From Genesis to Nemesis: New work by Mick Rooney RA
Amid the decline in foreign language studies in Britain, few people seem to have noticed the disappearance from our art schools of an international non-verbal language: the language of painting. Under the sway of conceptualism, a visual language developed in the early Renaissance—and enriched by generations of artists since—has fallen off the fine art curriculum, and students who want to learn it have to teach themselves. But it’s a language in which Mick Rooney RA, who studied at Wimbledon College of Art and the Royal College in the 1960s, is lucky enough to be fluent, not to say voluble. And as he reasons, ‘if you’re lumbered with it, you might as well celebrate it by putting everything you know into a painting’. Rooney’s loquacity may have something to do with his Irish ancestry, though his means of expression is visual rather than verbal. His art is ‘a sort of outpouring’, as he puts it, in which the ideas cascade onto canvas or paper in a babbling stream of consciousness, surfed by the colourful creatures of his imagination—human, animal and a whole range of life forms in between.
Sometimes, as in The Famous Siren Choir, they sing in unison, at other times they compete for attention. But in the paintings in this new show, as its title suggests, his motley flash mob is all singing from the same hymn sheet. Having attained what he calls ‘a new age of reason’ in his 70s, Rooney is ready to touch on some serious subjects. There’s nothing especially grown-up about his latest pictures—‘no one’s an adult’ in them, he points out – but they seem to carry a new weight of allegorical meaning. If titles like Spilled Planet or Rudderless Ark sound loaded, it’s because the pictures reflect their creator’s existential anxieties about the state of nature and the future of humanity. In the largest painting in the show, Waiting and Wondering, a huddle of apprehensive creatures—bears, dogs, a horse, a lion, an elephant, a parrot and new-born triplets among them—crowd onto an island as if hoping for rescue. Which direction might salvation come from? ‘It’s the handcart to hell idea,’ Rooney explains, although in his hands the ride to perdition is as gaily painted as a gipsy caravan. The atmosphere is all in the lighting.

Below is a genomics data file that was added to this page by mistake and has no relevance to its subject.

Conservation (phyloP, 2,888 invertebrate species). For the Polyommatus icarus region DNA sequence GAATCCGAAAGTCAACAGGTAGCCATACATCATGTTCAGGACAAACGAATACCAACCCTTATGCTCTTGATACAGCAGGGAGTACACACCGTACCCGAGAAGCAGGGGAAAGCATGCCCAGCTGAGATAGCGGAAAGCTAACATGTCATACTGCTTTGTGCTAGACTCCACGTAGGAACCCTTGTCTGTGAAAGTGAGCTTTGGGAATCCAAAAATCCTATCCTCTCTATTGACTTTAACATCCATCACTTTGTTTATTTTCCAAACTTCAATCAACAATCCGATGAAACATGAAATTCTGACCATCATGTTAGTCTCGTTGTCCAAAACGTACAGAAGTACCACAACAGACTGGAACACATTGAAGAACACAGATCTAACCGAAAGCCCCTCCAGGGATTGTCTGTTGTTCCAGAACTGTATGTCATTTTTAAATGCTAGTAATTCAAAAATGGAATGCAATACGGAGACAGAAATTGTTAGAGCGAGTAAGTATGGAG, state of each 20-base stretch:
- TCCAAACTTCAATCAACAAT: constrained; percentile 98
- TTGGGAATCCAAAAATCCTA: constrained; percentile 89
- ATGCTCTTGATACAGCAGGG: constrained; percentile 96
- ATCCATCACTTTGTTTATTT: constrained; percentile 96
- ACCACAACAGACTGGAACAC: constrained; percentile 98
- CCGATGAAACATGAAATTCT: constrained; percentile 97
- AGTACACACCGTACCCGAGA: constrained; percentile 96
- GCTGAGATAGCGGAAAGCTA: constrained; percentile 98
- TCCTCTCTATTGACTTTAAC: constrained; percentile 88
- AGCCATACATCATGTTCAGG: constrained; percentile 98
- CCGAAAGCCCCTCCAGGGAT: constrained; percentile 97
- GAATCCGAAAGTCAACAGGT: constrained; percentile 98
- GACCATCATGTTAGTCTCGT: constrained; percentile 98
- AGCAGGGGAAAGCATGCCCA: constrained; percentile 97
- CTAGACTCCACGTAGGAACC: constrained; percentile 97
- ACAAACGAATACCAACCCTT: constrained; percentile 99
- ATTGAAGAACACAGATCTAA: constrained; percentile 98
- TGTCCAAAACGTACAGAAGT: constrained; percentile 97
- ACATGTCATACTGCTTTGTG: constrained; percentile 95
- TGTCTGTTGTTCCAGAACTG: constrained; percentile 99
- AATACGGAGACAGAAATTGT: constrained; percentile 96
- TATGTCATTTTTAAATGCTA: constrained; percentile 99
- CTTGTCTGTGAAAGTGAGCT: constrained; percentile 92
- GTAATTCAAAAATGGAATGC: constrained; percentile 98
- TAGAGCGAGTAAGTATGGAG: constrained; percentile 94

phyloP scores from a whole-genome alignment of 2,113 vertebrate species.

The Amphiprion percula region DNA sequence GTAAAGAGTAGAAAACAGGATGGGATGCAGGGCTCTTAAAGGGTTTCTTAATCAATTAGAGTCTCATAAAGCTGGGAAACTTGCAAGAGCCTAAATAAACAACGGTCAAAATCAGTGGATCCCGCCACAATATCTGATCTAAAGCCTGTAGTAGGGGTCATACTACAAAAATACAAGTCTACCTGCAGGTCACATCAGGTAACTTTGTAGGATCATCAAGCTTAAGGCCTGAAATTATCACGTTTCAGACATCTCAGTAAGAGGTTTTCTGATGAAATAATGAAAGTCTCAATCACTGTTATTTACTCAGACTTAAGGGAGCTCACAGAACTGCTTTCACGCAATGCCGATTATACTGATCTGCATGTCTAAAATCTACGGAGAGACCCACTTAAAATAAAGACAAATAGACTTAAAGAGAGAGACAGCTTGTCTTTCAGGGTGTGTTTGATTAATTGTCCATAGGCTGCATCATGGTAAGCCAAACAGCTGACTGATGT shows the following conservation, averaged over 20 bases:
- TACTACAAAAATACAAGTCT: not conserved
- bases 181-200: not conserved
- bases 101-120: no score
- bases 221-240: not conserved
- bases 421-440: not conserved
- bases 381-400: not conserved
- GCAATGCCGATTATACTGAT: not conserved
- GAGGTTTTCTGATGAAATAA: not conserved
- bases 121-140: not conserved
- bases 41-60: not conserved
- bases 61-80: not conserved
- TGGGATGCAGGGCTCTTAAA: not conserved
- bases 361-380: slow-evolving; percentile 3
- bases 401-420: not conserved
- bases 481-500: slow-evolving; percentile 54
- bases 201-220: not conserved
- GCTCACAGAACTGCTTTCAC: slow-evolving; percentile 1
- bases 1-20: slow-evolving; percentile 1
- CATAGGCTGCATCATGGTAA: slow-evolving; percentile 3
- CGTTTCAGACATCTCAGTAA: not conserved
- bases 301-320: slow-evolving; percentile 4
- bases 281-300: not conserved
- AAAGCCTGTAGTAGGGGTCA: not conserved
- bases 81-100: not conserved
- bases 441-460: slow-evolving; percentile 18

As in a dream sequence, the action takes place in a penumbra between dusk and dawn, occasionally moonlit though more often illuminated by a mysterious phosphorescence that comes from within. With their jigsaw-patterned colours, these new paintings would make marvellous stained glass windows, but their abraded surfaces also suggest fresco, and their layered, sharp-edged forms recall collage. In his techniques as in his imagery, Rooney likes to mix it. His pictures carry a chorus of art- historical echoes, from the allegories of Brueghel and the nightmare visions of Goya to the haunting melancholy of Picasso’s harlequins, all crafted together with the grace and ingenuity of the Persian miniatures on which he wrote his first student essay. The combination is pure Rooney. That’s how language works: you learn the words and the grammar and you put them together in your own way. ‘It just evolves, one thing from another,’ is how he explains it; ‘after years and years of internalising images, the mind goes into the arm which goes into the brush.’ Such are the complex sources of Rooney’s dream-world dioramas, with their variegated populations of birds, beasts, aquatic creatures, cartoon monsters and androgynous figures, and their sets and costumes as surreal as a Diaghilev ballet staged in an extra-terrestrial element between air and water. The jigsaw pieces fit, but what does it all mean? We’re left to guess, with no shortage of clues to work from. The abiding hope is that it will all turn out all right; that, as in Making Friends, the human race will make its peace with the myriad creatures that share its planet (and, in Rooney’s imagination, with several that don’t). ‘They’re only paintings,’ he says reassuringly. The crucial thing, for the artist, is ‘not to get bored’. He needs to go on surprising himself; if he can do that he will keep the rest of us enthralled.
Laura Gascoigne 2019
UK art exhibition at Fosse Gallery
Private View: Sunday 3rd March 2019
11.00am - 4.00pm
The Exhibition continues until: Saturday 30th March 2019
[please click image for larger view]
They await a sign from the Gods
Gouache/tempera on paper
19 x 14.5 inches